Property rents in Dubai fall even in sought after locations, new report shows

Further decline in Dubai property market in April

An increased supply of residential real estate units in some of Dubai’s most popular areas has resulted in further rent declines in April but there are fewer disputes.

Locations such as Palm Jumeirah and Dubai Marina which have performed better than other parts of the emirate during the past six months are now seeing rents fall. Rents have gone down by up to 6% according to a report from Landmark Advisory.

Average rents for a two bedroom apartment on Palm Jumeirah had fallen from AED120,000 to AED115,000 a year, a drop of 4%, while the same type of property in Dubai Marina has fallen about 6% from AED90,000 to AED85,000, the report says.

The Landmark report also says that villa lease rates have remained relatively stable with certain areas like Arabian Ranches, Victory Heights, and parts of the Lakes experiencing lower limit declines.

The report concludes that the risk in both the residential and commercial property markets continued to be the new supply forecast to enter the market during the next three years.

‘Lease rates in most areas, in both the residential and commercial markets, will fall in the coming months, especially for lower quality buildings in the least developed and integrated communities,’ the report says.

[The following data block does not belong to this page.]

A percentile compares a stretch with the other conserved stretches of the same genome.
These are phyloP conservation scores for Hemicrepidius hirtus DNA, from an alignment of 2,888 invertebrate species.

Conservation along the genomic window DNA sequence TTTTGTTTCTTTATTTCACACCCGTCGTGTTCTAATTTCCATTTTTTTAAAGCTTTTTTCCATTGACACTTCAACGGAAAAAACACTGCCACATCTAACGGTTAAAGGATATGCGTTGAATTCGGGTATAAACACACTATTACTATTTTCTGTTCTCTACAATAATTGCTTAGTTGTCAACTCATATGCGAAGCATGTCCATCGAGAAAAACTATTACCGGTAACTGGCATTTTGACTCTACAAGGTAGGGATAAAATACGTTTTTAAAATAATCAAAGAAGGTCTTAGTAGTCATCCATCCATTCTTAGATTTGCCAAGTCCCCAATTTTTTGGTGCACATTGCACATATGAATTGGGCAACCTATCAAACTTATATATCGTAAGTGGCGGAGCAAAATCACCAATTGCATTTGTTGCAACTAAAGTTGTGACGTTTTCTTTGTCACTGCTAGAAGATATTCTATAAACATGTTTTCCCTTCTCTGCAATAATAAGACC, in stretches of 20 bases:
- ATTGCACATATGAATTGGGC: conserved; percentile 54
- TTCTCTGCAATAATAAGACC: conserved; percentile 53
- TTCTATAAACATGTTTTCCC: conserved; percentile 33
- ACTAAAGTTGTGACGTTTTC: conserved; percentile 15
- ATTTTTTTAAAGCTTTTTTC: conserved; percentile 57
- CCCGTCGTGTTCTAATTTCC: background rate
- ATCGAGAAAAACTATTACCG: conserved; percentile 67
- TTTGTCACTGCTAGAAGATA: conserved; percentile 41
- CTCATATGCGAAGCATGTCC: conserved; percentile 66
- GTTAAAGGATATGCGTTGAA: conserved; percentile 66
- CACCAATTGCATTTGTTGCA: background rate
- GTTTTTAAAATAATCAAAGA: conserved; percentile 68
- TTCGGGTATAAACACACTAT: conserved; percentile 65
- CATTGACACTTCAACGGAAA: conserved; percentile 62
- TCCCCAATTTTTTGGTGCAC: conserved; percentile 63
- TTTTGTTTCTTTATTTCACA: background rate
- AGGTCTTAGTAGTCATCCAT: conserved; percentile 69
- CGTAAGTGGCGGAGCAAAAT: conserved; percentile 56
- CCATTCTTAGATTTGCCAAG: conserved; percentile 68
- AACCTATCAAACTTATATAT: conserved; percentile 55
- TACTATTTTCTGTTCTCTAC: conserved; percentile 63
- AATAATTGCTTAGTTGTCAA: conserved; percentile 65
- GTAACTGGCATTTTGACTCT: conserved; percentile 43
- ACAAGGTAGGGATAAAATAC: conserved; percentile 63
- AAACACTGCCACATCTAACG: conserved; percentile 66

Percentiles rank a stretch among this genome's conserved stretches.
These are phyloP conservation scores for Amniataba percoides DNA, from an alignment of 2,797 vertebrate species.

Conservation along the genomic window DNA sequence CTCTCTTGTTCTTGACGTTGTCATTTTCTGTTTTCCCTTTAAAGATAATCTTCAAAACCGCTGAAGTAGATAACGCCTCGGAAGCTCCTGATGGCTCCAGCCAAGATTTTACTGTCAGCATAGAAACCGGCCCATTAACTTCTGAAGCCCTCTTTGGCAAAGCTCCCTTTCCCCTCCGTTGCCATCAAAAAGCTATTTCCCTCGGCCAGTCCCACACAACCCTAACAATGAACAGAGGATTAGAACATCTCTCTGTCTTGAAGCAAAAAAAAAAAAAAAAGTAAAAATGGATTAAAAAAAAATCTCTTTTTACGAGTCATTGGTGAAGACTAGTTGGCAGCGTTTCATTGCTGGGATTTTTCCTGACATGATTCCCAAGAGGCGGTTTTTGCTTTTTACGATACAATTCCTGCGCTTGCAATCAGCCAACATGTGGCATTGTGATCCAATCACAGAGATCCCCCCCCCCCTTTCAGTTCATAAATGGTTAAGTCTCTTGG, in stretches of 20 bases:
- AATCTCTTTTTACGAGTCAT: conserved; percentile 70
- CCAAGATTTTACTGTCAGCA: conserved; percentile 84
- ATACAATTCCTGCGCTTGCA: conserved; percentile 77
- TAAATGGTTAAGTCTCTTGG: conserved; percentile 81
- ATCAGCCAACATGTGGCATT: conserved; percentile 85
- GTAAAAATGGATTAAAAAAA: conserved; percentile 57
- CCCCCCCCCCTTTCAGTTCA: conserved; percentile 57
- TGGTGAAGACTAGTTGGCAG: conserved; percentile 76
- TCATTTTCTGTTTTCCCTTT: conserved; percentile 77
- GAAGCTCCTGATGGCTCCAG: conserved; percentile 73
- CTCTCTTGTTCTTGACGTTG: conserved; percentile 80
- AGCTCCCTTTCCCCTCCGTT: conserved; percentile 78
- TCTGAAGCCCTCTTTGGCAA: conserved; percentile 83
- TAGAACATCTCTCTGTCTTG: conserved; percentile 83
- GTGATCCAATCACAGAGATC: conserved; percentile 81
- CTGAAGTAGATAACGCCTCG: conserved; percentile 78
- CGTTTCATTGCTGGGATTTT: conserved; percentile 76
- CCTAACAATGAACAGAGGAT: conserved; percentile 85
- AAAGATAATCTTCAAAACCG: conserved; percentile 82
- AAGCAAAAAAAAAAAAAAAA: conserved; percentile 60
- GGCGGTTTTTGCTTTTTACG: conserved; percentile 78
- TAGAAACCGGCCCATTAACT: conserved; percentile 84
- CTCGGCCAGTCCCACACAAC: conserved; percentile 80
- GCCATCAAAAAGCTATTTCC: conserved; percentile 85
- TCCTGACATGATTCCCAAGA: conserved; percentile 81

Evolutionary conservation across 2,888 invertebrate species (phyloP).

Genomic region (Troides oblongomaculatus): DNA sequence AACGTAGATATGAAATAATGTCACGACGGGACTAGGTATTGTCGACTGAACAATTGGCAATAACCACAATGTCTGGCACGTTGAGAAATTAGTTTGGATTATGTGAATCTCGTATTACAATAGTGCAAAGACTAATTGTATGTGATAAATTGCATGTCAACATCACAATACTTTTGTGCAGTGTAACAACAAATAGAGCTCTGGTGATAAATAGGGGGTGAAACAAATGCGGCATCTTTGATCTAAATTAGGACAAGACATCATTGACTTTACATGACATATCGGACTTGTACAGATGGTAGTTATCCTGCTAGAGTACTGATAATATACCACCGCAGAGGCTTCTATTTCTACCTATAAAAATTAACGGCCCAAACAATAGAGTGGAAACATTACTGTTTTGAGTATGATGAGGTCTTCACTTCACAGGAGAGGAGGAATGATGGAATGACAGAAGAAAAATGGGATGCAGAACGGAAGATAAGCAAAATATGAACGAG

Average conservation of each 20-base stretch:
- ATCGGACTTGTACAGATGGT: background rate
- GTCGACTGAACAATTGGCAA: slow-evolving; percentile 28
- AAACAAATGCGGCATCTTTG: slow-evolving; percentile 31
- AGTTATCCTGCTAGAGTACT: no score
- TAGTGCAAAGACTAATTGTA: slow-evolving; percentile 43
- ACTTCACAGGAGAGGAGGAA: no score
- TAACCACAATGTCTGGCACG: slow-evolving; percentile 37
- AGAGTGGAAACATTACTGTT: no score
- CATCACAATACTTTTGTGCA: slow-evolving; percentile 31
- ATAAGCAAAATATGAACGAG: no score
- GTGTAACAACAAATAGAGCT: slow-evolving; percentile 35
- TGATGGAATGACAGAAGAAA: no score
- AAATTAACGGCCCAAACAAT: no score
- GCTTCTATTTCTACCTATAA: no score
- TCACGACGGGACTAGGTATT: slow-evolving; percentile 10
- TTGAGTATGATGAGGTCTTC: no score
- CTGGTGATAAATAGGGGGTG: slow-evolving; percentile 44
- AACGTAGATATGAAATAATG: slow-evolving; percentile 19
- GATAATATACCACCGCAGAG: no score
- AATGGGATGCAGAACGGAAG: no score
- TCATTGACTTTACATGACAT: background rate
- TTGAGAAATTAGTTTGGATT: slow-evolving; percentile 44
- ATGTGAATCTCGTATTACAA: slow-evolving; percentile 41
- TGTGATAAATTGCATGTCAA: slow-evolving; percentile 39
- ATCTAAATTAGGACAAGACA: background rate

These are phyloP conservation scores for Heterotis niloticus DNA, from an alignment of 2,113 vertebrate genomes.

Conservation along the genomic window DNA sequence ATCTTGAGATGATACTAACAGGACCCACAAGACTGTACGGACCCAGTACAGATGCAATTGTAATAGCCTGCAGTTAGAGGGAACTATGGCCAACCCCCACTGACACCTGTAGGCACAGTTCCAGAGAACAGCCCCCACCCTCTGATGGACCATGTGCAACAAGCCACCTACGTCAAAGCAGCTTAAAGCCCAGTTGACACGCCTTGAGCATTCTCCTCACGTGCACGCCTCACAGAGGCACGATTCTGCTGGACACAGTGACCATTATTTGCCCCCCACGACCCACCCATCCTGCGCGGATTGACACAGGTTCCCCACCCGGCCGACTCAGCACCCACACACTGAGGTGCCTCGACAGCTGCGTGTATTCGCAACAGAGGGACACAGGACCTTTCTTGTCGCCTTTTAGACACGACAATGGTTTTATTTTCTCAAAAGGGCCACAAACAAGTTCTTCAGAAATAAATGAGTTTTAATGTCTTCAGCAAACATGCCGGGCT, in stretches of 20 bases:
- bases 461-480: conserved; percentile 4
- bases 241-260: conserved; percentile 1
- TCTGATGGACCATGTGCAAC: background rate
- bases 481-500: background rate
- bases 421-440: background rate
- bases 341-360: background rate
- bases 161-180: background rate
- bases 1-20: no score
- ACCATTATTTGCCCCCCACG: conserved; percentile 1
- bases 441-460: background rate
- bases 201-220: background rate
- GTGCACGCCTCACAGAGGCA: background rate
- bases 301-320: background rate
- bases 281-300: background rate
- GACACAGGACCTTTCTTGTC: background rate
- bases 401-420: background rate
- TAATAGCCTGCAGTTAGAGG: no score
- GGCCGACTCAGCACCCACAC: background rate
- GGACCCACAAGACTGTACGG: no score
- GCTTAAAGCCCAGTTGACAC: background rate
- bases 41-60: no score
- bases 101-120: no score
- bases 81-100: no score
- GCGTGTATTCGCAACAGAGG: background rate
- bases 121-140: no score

However, the company said it had seen a recent increase in enquiries from companies considering relocating their operations to Dubai. ‘While this is still a nascent trend, it is one that we predict will gather momentum over the next three to four years as commercial sale prices and leasing rates bottom out,’  said spokesperson Jesse Downs.

The report comes at the same time as officials revealed that rent dispute cases in Dubai dropped by more than 50% in the first quarter of 2010 compared to the same period last year.

Dubai recorded 943 rent dispute cases as opposed to 2,003 cases in the first three months of 2009, said Mohammad Al Sheikh, general secretary of the Dubai Rent Committee.

Dispute numbers were 40% lower in 2009 from the previous year. A total of 5,373 dispute cases were registered in 2009 against 9,000 cases in 2008 while Dubai recorded a 10% increase in the total number of rent dispute cases resolved in 2009, he added.

Al Sheikh said the main reason for a drop in the new rent cases registered was the fact that now more and more people were adhering to their rent contracts. ‘People are now understanding the law and abiding by their contracts,’ he said.

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